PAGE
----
You guys…the Capital Food Fight is the best D.C. food event of the year.
Listen, I know you’re here for pictures, and there are loads of them from stud photographer Franz Mahr below.
Crucial details: this was the event’s 15th year (and its first at The Anthem, which was awesome, but bump up the lights a bit next year, organizers); there were a ton of local and national (food and non-food) celebrities; O.A.R. performed for some reason (?); secret ingredients in the Chef Battle included white acorn squash, shoulder bacon from the event’s main sponsor (BRAND AWARENESS), and Swapples (MORE BRAND AWARENESS); Rappahannock Oyster Bar’s Autumn Cline beat out Kyle Bailey of The Salt Line, Alex McCoy of Lucky Buns, and Kevin Tien of Himitsu in the night’s signature cooking competition; and I got to meet Ryan Zimmerman.
Best drink of the night was Trevor Frye’s “Love is Alive” take on an old-fashioned; best bite of the night (among many, many stellar bites) was the Voltaggio brothers’ masa calamari with fennel pollen and togarashi mayo (and keep an eye out for their new restaurant, Estuary, coming soon to the Conrad Hilton!).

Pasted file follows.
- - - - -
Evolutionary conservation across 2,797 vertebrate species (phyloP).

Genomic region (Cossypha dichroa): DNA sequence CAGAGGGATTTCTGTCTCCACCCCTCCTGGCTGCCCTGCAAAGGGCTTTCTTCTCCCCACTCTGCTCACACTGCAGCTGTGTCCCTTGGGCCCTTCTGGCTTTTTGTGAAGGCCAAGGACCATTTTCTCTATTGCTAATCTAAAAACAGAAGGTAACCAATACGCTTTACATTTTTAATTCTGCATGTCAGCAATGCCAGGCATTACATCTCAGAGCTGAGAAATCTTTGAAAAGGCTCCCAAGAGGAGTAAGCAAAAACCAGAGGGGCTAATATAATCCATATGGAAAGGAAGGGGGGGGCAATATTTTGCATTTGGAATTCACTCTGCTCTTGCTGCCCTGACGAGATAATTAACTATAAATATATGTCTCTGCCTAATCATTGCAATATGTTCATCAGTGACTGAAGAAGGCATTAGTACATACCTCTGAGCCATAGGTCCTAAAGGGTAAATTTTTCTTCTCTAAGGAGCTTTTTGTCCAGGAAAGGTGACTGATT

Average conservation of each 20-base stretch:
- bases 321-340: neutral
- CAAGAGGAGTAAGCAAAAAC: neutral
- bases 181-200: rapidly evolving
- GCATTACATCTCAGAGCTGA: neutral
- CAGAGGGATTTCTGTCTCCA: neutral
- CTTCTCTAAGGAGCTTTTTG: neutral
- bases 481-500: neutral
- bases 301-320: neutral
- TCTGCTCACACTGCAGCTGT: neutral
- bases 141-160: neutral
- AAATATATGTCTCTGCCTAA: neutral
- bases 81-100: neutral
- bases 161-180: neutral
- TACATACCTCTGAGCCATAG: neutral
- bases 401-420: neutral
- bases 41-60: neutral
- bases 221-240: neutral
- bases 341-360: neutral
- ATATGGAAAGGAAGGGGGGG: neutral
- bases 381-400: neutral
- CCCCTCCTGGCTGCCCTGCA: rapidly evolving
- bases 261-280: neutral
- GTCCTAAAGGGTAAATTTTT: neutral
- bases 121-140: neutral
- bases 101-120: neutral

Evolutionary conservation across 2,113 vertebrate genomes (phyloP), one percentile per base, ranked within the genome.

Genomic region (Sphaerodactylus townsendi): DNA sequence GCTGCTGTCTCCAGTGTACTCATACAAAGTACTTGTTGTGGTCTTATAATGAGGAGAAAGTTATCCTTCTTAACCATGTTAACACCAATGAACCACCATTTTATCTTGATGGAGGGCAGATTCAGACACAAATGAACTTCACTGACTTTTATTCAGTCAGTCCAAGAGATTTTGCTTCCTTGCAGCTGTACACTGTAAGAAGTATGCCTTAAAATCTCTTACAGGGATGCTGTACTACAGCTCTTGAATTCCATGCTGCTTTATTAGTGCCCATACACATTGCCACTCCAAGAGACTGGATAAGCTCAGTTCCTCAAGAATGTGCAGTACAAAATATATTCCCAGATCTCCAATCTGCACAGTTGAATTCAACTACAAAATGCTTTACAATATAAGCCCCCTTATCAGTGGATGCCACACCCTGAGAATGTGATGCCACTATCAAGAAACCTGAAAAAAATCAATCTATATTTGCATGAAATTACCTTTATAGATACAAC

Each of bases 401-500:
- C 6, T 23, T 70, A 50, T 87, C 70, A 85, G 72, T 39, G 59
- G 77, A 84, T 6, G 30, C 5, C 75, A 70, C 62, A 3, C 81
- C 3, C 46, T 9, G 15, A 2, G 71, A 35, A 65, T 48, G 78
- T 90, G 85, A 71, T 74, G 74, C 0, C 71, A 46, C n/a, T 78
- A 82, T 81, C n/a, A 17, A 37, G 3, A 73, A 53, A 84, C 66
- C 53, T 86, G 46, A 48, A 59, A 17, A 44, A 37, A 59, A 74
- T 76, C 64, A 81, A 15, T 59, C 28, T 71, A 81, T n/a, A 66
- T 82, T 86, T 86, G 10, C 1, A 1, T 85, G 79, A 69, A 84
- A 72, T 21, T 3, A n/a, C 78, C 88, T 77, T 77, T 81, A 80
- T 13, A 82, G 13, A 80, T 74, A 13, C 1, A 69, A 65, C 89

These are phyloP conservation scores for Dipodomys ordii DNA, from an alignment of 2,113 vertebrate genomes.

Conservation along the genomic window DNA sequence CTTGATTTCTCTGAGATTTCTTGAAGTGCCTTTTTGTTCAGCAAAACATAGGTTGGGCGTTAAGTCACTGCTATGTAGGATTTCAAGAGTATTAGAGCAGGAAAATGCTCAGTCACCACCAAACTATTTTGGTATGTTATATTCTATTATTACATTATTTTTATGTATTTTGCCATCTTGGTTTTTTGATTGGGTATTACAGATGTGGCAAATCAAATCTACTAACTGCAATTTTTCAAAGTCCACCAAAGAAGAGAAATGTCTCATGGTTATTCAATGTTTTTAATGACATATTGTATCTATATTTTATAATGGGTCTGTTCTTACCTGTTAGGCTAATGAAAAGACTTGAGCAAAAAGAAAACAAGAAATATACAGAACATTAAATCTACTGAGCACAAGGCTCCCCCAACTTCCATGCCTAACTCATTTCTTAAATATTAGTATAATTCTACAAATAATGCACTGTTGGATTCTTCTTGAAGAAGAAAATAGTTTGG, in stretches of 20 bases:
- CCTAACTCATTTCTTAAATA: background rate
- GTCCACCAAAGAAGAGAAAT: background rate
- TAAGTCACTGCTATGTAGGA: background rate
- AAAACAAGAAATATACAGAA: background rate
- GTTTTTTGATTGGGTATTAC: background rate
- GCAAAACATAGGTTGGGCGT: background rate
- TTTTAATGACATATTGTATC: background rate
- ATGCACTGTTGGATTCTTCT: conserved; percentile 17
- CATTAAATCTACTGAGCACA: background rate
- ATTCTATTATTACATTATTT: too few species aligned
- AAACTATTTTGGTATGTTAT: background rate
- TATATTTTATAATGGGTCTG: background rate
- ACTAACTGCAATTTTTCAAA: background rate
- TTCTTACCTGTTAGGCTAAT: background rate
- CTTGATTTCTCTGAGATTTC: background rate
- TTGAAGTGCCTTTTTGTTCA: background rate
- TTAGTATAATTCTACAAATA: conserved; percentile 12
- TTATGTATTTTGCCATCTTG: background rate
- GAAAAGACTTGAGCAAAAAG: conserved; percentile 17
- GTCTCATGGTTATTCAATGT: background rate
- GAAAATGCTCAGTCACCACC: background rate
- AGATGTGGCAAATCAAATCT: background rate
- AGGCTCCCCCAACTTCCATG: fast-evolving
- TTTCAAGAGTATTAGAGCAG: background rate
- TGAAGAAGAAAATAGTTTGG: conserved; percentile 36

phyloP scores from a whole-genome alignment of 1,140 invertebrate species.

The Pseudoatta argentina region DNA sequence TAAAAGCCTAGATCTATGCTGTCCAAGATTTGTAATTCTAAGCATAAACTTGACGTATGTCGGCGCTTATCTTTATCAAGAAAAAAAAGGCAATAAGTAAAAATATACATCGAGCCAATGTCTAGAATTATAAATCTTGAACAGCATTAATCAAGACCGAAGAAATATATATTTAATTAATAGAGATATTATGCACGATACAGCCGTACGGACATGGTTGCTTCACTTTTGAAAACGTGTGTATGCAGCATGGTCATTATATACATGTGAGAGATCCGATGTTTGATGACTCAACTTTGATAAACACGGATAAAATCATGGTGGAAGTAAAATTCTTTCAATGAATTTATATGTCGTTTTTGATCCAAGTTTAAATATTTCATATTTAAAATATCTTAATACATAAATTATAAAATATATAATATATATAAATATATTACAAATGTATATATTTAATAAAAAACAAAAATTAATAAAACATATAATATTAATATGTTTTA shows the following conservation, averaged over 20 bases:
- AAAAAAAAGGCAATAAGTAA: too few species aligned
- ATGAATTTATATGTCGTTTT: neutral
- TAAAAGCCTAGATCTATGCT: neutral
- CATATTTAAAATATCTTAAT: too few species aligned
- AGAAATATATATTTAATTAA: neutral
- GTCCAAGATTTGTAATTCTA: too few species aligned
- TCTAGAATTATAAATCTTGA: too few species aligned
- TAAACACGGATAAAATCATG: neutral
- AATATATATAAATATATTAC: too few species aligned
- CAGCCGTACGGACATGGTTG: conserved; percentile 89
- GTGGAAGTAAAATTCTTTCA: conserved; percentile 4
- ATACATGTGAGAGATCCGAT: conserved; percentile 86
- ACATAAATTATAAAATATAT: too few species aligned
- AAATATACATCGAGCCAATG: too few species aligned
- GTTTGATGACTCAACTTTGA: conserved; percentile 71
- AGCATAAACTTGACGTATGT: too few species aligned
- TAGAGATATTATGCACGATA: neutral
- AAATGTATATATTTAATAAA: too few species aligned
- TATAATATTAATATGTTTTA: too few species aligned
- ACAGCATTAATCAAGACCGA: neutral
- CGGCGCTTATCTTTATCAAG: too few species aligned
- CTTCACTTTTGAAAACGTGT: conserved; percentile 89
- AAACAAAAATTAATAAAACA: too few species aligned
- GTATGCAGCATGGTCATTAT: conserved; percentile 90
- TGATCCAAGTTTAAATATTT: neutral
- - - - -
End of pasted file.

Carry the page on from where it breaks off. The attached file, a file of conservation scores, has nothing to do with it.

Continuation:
José Andrés was, as always, a charming and boisterous host (with an assist from Spike Mendelsohn) and again rocked an “I Stand With Immigrants” shirt (IMPECCABLE TIMING). You guys know how I feel about the current President of the United States (and if not: he’s a terrible, atrocious human being) – one of my biggest beefs is his utter failure to recognize the contributions (and the basic human dignity) of non-white Americans and non-citizens. Events like this remind us that, without immigrants, without people to pick and clean and ship and unload and prep and cook our food, we aren’t eating. Chef Andrés and his crew have long highlighted the often-underseen and frequently-undervalued people behind the scenes, and I’ll support any event that continues to do so.
The Capital Food Fight’s growing bigger and bigger, and yes, I like to tease and make fun of the blatant commercialization and branding of certain ingredients and the celebrification of the whole thing, but this truly is an incredible event that does so, so much good for the DC community.
What really matters is that the night raised over $770,000 for DC Central Kitchen, which serves more than 3 million meals to D.C.-area schools, homeless shelters, and partner nonprofits each year. That’s three-quarters of a million dollars, and that’s absolutely incredible. This is the most fun food-related event in D.C.